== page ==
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Manufacturing an Africanist Phantasmagoria: Literature and Knowledge Production in Ferdinand Oyono’s Chemin d’Europe

Cilas Kemedjio

Professor of French and Francophone studies

University of Rochester






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Published on:

March 20, 2024




Writing about anticolonial dissidence is a project of reinvention that aims to neutralize the normative and disciplinary dimension inscribed in writing by the victor in order to allow it to become a locus for the possibility of contestation. The process of conversion and appropriation of the conqueror’s literature ultimately creates a writing that brings with it a project of amelioration of life conditions. The social mission of literature produced by peoples subjugated by the colonial adventure stems from this project of subverting the literature that was learned in the colonial schools. Ferdinand Oyono, in Chemin d’Europe (Road to Europe), establishes a milestone of what can be called a pragmatic theory of the mission of évolués (a defense of their own class interests). Having failed the baccalauréat and been expelled from his seminary, Barnabas seeks to undertake a European adventure. The present analysis, based on Ferdinand Oyono’s Road to Europe, explores francophone literature as a space of production for a postcolonial discourse on the creation of Africanism. Africanist fabrication here means the ensemble of circumstances that preside over the fabrication of an Africa as seen through Western eyes. Literary texts are conscious of conditions of birth. The mise en abyme of this critical awareness assumes the shape of a meditation on the colonial school, the setting for the formation of writers. Challenging that Africanist order is part of the broad decolonial project that gives rise to movements of cultural restoration such as the Harlem Renaissance, Haitian indegenism, and Negritude, anticolonialism, and the emergence of an actual African discourse. Keywords Colonial school, Literature and the Production of Knowledge, Africanist fabrication, Ferdinand Oyono, Chemin d’Europe, African discourse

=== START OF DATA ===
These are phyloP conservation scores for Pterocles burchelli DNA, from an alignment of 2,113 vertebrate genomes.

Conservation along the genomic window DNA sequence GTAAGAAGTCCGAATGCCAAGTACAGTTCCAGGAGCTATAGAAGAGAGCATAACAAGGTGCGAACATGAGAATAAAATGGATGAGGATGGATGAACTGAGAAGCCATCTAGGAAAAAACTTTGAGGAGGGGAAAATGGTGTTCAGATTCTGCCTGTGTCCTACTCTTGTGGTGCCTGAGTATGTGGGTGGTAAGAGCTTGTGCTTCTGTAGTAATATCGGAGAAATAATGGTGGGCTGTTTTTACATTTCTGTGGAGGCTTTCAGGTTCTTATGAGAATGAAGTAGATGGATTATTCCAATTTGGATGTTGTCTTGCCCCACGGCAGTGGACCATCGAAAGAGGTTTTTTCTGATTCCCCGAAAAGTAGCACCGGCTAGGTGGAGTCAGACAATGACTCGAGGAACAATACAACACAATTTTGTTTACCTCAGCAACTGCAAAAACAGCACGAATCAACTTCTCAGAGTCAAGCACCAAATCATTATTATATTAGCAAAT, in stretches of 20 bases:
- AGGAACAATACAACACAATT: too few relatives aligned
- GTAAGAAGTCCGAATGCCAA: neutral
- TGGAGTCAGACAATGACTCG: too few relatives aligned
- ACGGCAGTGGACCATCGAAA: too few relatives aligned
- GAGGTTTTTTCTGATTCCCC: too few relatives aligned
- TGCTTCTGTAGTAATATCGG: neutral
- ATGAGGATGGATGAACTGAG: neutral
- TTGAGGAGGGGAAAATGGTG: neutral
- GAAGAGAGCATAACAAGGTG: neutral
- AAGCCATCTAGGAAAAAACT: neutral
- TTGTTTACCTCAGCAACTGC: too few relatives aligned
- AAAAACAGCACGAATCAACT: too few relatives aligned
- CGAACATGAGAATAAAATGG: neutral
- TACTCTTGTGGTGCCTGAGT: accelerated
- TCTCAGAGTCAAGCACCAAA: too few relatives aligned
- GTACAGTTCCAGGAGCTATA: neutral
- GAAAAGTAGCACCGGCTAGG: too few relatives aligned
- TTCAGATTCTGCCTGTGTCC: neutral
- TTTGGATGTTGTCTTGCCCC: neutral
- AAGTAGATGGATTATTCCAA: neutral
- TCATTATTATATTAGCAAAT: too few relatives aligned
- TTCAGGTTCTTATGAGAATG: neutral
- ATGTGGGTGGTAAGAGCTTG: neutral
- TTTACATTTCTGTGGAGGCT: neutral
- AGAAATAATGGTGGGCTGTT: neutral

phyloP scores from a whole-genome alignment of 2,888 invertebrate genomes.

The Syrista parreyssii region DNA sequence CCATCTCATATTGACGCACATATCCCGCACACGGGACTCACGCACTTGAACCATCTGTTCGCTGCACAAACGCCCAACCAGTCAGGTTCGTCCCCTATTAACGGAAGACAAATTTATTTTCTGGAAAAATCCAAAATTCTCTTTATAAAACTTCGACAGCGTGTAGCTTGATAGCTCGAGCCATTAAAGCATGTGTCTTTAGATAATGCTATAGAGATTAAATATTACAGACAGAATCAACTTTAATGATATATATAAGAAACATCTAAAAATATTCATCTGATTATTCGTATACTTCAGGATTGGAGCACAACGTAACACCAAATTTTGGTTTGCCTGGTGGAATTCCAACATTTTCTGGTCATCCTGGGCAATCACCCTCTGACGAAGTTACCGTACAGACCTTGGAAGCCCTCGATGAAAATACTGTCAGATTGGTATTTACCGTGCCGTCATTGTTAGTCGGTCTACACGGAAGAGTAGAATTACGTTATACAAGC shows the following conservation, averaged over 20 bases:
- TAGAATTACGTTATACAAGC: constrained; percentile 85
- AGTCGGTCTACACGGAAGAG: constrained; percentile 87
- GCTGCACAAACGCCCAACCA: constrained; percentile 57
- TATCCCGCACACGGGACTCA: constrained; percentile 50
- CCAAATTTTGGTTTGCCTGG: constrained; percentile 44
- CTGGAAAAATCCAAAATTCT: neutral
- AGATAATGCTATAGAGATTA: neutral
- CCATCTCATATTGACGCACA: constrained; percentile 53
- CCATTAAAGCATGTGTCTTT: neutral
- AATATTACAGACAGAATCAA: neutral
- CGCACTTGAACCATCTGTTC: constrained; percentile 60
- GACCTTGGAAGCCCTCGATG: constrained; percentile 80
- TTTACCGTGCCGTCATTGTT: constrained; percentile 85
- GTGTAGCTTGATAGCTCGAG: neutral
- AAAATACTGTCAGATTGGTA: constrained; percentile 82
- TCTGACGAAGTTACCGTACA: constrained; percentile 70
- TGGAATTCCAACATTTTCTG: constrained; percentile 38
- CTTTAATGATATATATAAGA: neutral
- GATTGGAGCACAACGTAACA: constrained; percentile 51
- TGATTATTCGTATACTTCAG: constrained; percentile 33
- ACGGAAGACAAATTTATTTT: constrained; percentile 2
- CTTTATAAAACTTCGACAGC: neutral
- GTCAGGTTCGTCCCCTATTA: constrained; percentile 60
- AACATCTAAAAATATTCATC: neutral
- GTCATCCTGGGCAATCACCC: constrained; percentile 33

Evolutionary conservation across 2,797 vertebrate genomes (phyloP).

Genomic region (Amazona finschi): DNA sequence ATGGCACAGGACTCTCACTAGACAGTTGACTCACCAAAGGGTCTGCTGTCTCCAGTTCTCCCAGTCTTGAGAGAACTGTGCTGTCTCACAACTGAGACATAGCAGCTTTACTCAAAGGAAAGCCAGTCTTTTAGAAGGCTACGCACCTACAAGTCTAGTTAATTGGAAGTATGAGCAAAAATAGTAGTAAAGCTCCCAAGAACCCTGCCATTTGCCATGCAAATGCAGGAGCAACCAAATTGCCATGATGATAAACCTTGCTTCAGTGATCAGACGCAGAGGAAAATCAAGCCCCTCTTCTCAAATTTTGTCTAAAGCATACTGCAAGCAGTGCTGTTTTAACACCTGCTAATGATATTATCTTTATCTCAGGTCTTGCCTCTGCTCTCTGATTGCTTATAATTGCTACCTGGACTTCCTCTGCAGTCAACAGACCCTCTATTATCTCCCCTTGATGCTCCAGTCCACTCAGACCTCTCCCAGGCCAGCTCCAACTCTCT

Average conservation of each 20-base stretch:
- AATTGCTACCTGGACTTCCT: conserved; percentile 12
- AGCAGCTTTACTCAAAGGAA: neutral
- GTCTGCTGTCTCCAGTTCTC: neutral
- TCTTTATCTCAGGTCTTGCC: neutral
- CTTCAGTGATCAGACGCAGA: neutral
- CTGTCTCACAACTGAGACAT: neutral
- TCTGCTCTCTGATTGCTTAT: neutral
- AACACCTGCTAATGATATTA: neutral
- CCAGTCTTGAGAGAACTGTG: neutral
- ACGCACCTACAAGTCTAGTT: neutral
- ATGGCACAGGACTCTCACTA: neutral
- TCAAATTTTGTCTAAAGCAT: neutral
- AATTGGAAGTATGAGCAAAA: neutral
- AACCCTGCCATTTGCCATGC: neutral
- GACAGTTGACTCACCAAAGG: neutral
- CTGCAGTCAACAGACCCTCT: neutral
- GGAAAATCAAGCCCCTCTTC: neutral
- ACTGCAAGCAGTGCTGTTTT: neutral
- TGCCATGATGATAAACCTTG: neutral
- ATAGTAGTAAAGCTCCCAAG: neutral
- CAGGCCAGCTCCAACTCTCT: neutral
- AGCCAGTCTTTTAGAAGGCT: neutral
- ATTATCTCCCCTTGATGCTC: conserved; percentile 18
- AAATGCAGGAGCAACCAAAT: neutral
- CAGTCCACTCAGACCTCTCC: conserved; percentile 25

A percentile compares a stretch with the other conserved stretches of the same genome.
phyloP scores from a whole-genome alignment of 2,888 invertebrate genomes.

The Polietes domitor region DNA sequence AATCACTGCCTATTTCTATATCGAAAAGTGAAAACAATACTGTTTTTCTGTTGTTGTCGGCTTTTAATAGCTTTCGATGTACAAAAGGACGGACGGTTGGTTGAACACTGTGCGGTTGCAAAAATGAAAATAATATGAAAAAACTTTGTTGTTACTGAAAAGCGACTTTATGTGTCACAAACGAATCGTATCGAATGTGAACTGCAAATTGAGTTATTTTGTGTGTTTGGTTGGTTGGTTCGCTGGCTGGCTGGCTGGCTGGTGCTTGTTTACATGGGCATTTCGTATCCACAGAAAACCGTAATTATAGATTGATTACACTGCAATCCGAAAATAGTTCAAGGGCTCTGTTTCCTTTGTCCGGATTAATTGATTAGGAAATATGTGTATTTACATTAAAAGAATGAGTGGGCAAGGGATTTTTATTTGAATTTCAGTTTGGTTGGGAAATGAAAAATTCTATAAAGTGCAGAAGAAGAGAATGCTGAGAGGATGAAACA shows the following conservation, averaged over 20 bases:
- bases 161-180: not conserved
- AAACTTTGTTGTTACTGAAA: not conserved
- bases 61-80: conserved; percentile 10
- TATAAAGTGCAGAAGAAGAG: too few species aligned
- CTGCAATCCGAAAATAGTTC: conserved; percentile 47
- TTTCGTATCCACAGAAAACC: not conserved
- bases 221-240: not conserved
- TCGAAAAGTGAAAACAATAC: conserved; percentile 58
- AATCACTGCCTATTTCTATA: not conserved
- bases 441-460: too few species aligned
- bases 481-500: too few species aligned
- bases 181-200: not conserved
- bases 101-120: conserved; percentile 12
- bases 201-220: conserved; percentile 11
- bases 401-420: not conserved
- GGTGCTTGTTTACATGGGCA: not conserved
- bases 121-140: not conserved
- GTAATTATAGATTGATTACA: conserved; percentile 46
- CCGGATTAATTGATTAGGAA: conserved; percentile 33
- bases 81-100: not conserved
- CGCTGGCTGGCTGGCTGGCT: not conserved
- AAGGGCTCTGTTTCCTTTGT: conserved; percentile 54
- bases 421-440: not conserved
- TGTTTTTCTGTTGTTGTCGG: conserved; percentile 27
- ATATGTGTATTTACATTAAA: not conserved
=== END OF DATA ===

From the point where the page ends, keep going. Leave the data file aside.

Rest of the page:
Plan of the paper


Thoughts on School: The Production of Literary Knowledge

Knowledge Outside the Norms

Intoxicating Knowledge

The Pact Against Nature: Devaluation of Traditional Forms of Knowledge

The Deconstruction of the “Ancient Veil of Phantasmagoria”

The Postcolonial Order of Discourse



The present contribution is an analysis based on Ferdinand Oyono’s Chemin d’Europe (1980) that sees francophone literature as the privileged locus of production of a postcolonial discourse on the creation of Africanism. Here, Africanist creation refers to the combined circumstances behind the production of an Africa seen through the eyes of the West. Literary texts are conscious of conditions of their emergence. The mise en abyme of this critical consciousness often assumes the shape of a meditation on the colonial school, the formative setting for writers. Lydie Moudiléno recalls for us that the writer is above all the “brillant élève de l’école coloniale/the brilliant pupil of the colonial school.” (1997, p. 46) The metanarrative dimension is revealed in the criticism of discourses thought to precede the establishment of colonial knowledge. The novel is part of the epistemological mutation explaining “both the possibility and the pertinence of the African discourse on otherness” (Mudimbe, 1988, p. 80). Indeed, Mudimbe reminds us that the ideology underlying the colonial conquest arises from the saga of the explorers and anthropological theories, discourses that are all based on colonial knowledge. Challenging that knowledge is part of the vast decolonial movement that gives rise to cultural renaissances, anticolonialism, and the emergence of an African discourse that, in Chemin d’Europe, revolves around three dimensions that we will investigate in the following pages.